How could I pass up a movie starring two of my favourites? I tend to enjoy almost anything with Amy Adams or Jake Gyllenhaal and consider them two of the best around right now. This latest effort has Adams as a high society, somewhat pretentious art gallery owner who when we meet her has just held her latest exhibition (something to do with overly obese women dancing around naked). One day she receives a manuscript off her ex (Gyllenhaal) who she hadn’t heard off in a while. Adams is currently in a rather loveless relationship with Armie Hammer (The Man From U.N.C.L.E.) but quickly finds her own past with Gyllenhaal echoed in the pages of the violent thriller he’s sent her.
Director Tom Ford’s highly atmospheric drama has a great noir-ish mood with an eerie style not unlike something by David Lynch or Alfred Hitchcock. This is aided well by a haunting orchestral score from Abel Korzeniowski. However the structure … the fact the movie jumps back and forth from Adams’ present circumstances, her past with Gyllenhaal and the story within the manuscript, which plays out like a revenge thriller … is all it’s own and makes this not your average movie. It’s an intelligent study of a relationship, about regret, revenge and bitterness but done in such a way that I found particularly gripping.
Michael Shannon (Man of Steel, Boardwalk Empire), increasingly an actor I’m impressed with lends the movie a degree of intensity as a character in the manuscript, and Gyllenhaal is again convincing even if we mainly see him in the manuscript setting (I’d have liked a bit more explored of his motives in the real-life segments but that aspect is mostly left to your imagination). Amy Adams is again very good and particularly nuanced making a generally unlikable character sympathetic as the movie draws to a close. The point that is reached felt a little ‘…and?’ but that’s small thing for what is otherwise a clever and engrossing experience.
Not for everyone, but I came away rather impressed.
It’s not often a movie wows and disappoints in almost equal measure. However this 60s set spy adaptation of the popular TV series of yesteryear did just that. Director Guy Ritchie’s take on the spy genre is rich in an authentic 60s look and feel complete with impeccable editing, cinematography and imagery straight out of a cigarette commercial or a Jean-Luc Godard classic. From the costumes, the cars, the gadgets and even the choices of music, the look of this movie is fantastic. Almost any shot in this could be framed and hung on the wall of a high brow art critic’s home.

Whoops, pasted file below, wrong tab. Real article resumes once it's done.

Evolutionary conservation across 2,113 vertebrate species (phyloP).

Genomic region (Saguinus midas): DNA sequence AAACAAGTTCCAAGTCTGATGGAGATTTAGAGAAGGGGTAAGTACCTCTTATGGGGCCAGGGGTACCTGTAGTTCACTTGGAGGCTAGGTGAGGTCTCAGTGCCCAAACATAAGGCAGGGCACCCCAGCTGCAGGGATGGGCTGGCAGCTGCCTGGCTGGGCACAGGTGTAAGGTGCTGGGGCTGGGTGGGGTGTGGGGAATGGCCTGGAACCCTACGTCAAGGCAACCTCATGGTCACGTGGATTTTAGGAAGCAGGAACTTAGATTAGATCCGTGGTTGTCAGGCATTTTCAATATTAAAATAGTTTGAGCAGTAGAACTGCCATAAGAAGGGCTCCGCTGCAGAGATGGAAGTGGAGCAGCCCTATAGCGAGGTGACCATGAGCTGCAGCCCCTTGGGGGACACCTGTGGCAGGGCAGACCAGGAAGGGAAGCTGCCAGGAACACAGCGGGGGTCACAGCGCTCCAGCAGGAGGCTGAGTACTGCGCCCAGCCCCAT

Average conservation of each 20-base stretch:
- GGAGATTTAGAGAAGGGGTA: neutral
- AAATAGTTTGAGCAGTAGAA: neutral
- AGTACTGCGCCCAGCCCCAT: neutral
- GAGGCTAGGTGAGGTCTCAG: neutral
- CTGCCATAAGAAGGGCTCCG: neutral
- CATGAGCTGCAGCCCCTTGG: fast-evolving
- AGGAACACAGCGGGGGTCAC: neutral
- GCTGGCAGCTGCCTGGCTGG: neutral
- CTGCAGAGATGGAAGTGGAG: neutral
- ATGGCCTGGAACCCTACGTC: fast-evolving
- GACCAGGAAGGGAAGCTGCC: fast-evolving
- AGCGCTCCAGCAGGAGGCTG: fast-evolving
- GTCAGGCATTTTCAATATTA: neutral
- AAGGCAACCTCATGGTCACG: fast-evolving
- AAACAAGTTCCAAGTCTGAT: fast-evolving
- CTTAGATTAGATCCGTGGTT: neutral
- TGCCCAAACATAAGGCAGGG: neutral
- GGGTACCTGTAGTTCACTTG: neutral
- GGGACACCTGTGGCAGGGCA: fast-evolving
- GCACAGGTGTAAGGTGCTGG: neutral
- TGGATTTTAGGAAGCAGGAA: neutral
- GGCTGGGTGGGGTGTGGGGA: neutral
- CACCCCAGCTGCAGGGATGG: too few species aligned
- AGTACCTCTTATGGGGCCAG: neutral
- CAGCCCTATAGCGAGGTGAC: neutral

However at it’s core is a fairly typical spy yarn that feels fairly dated and straight out of the setting the movie so richly explores … fitting, but a bit lacking ideas we haven’t seen in a ton of Bond movies or said TV show. The bad guys are also rather bland, sadly. Yet Ritchie picks from all his tried and tested directing skills: snappy, clever split-screen moments, some fun action sequences (bar a fairly annoying dune buggy chase) and plenty of well observed humour. Man of Steel’s Henry Cavill steals the show as the swarve and brilliantly named Napoleon Solo; a CIA agent who is forced to team up with a KGB agent (Social Network’s equally likeable Armie Hammer). Their pairing makes for much of the entertainment as the agents squabble, try and out wit one another and help a gorgeous French girl track down her bomb-making father who is working for a couple of terrorists.
Yet with such fun odd-couple banter and movie making flashiness comes a story that twists and double deals and confuses throughout (not helped by a ton of subtitles that again, are presented in a very stylish manner) … leaving this viewer often not entirely sure what was going on. It all gets a lot clearer in the final moments but by then my head was spinning. Seriously, this movie’s style actually distracted me from the plot, the characters and well, everything. Call it style over substance if you like, but this stumbled when it really should have flown. Sort of like a very attractive woman who blinds you from the fact she just lifted your wallet. I admired it on a purely artistic scale, and was well cast mostly, but that doesn’t mean it completely won me over.